Spaghetti with Mustard?
Though the quality, variety, and creativity of Cuban food has been improving over the last couple years to meet the demand of a growing number of global travelers, Cuba is known for having repetitive, bland, low-quality food. The meals I enjoyed (suffered through, in some cases) during six trips and 6+ months on the island have proved consistent with its reputation. More varied, higher quality food is found in fine hotels and restaurants catering to tourists but I tend toward more off-the-beaten-path experiences, which don't lend themselves to the most delicious food on the island. Aside from dining in a few all-inclusive resorts along the northern beaches, where I saw cauliflower for the first and only time on the island and heard rumors of Brussels sprouts in a neighboring hotel (I was even disappointed with some "5-star" meals!), I mostly ate with Cubans in their homes or at cheap restaurants catering to locals.
To my surprise, the most popular restaurant food, and often the only option available, is 7-Eleven-style pizza, overcooked spaghetti topped with sweet and soupy tomato sauce, and various sandwiches: bread with mayonnaise, bread with cheese, bread with hot dog, bread with ham, bread with chorizo, or bread with “pasta”, a pate made of pureed ham, spaghetti, and spices. None of these sandwiches are served with lettuce, tomato, onion, or a sauce, and none are particularly interesting or available for my plant-based lifestyle. Options have improved, but vegetarian and vegan travel in Cuba remains challenging.
To date, my worst meal was spaghetti topped with tasteless tomato sauce and yellow mustard that I was served on top of a mountain in Santiago de Cuba. I’m still not sure if this was a proper restaurant, as it lacked the signage and simple menu that most home restaurants offer. Locals directed us to the front door of a home that supposedly housed a restaurant, a woman came out and told us all she served was spaghetti, and we sat down on rocks outside the front door waiting for our 5 peso spaghetti (roughly 20 cents). One Cuban friend of mine stared curiously at the bowl and asked "is that mustard?" and another Cuban friend responded "When you are hungry, you don't ask questions, you just eat." Noted.
Food shortages in Cuba are real and the influx of American tourists means that food that would have gone to markets and restaurants serving Cubans is often going to hotels catering to tourists. During a 3-month tour of the island, I shopped and dined in solidarity with Cubans, which often meant that my options were extremely limited. Supermarkets often run out of staples like beans and butter and I was served sad, mismatched meals (rice and cucumbers or spaghetti with a side of black beans) when restaurants ran out of other items. The few restaurants that were lucky enough to have printed menus would often not even bother to pass them out, as the kitchen was out of most of the food anyway. “All we have left is fried pork and rice” was a common greeting that was anticipated but disappointing for a vegan to hear day after day. One restaurant in Bayamo informed me the pictures of food on the menu were purely decorative and didn’t reflect what they actually served. I suppose I shouldn’t have been surprised to find several bars out of beer. As I don’t drink, this wasn’t a problem for me, but I also struggled finding bottled water in many towns. For most Cubans, the vegetable category includes only three items: cucumbers, tomatoes, and cabbage, which are sometimes topped with soybean oil and salt. I ate this nearly every single day for 3 months. During a camping trip, the nearest “store” a mile away sold only hot dogs, condensed milk, crackers, and cucumbers. At a proper “Campismo” campsite, packs of cold hot dogs and soy yogurt were the only items available one day.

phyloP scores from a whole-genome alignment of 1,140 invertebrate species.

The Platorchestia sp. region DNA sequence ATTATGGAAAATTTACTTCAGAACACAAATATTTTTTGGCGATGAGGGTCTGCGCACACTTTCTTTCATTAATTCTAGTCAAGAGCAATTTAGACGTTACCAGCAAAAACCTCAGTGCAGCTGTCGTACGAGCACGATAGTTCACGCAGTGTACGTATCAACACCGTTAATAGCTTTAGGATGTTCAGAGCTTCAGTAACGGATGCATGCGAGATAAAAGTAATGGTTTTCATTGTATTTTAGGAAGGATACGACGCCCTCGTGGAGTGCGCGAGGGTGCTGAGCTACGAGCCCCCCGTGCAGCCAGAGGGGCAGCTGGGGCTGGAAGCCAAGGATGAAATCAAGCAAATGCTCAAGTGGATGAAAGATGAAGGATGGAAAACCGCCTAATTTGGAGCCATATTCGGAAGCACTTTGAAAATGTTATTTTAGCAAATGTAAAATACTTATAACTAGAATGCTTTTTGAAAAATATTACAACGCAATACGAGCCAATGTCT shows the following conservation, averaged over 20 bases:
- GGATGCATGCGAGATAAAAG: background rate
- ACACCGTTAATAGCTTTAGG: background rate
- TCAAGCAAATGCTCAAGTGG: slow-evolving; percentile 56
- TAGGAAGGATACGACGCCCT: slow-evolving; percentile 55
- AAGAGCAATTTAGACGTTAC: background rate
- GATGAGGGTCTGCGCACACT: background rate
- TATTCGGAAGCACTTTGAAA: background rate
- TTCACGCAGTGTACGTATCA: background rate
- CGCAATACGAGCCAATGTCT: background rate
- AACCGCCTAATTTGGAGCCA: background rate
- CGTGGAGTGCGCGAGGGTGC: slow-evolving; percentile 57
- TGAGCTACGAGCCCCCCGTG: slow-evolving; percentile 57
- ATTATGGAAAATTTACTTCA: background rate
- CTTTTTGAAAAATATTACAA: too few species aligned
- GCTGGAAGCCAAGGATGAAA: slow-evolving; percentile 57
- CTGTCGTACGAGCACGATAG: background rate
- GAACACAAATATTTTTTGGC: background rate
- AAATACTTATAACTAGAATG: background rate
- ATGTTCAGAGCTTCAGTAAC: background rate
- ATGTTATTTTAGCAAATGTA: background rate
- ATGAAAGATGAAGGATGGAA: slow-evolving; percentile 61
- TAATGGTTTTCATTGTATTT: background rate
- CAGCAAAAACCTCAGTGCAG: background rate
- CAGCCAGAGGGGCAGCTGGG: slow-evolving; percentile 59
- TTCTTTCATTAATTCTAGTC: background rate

Casas particulares, private homestays are my top recommendation for finding tasty, authentic, homemade Cuban food. The price will vary ($5-15 for dinner), but the quality is much better than restaurants catering to Cubans, far cheaper than restaurants catering to tourists, and the variety is much greater, as hosts make daily runs to the markets to whip up whatever their guests want for dinner that night. It is an especially good option for travelers with dietary restrictions (vegan, vegetarian, gluten-free).